Stormwater Challenge


The City of Pensacola is one of the oldest cities in the State of Florida, with a history of urban settlement dating back 300 years. In this coastal community, tropical storms and hurricanes have periodically reminded residents of the critical need to manage the large volumes of runoff generated in short time periods by subtropical weather systems.

Urbanization has put substantial pressure on both the natural and man-made hydrological systems to accommodate increasing amounts of runoff carrying ever more complex pollutants. Under the Clean Water Act, more restrictive federal mandates, aimed at reducing the pollution flowing into "Waters of the Nation", focus increased attention on the issue of stormwater management.

The Watershed

The City of Pensacola lies within a 35-square-mile watershed. Approximately 23 square miles, or 62%, of the watershed is comprised by the city. The Pensacola Watershed consists of eleven smaller hydrological distinct basins. All runoff from the watershed, and, by extension, from within the city, discharges into either Pensacola Bay or Escambia Bay.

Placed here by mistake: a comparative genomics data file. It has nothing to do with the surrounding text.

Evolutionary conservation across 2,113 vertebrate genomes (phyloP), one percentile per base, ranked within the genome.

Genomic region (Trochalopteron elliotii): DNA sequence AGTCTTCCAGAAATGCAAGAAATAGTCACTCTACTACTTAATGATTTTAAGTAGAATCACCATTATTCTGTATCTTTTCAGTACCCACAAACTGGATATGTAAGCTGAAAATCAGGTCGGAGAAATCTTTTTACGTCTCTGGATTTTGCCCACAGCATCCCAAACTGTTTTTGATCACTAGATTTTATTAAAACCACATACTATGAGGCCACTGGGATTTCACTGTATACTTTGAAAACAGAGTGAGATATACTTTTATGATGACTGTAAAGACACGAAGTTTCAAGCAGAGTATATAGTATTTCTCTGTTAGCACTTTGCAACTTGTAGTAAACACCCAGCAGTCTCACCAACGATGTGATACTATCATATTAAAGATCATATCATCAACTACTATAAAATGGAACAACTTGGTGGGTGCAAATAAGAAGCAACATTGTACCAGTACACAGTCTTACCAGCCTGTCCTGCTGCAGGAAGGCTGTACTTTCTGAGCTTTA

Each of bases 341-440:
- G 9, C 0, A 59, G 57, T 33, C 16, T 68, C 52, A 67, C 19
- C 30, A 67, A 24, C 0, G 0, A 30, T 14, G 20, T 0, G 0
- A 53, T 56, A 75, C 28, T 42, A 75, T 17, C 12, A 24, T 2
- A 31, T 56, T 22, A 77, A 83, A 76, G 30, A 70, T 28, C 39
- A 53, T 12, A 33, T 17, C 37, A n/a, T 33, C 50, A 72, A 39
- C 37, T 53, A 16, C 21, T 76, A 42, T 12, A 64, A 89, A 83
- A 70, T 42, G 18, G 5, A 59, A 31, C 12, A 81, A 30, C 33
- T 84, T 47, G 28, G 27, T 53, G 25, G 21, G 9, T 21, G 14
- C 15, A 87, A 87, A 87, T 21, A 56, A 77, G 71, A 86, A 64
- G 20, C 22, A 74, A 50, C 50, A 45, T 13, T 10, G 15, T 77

With only a few exceptions, the runoff within the watershed passes through some feature of the city's conveyance system, discharging to Bayou Chico, or Bayou Texar in some cases, en route to Pensacola Bay.

Taking the Challenge

The City of Pensacola has responded to the stormwater challenge and has already taken important steps to improve water quality.

Another significant step is the implementation of a stormwater utility fee that will provide additional financial resources to address stormwater runoff problems.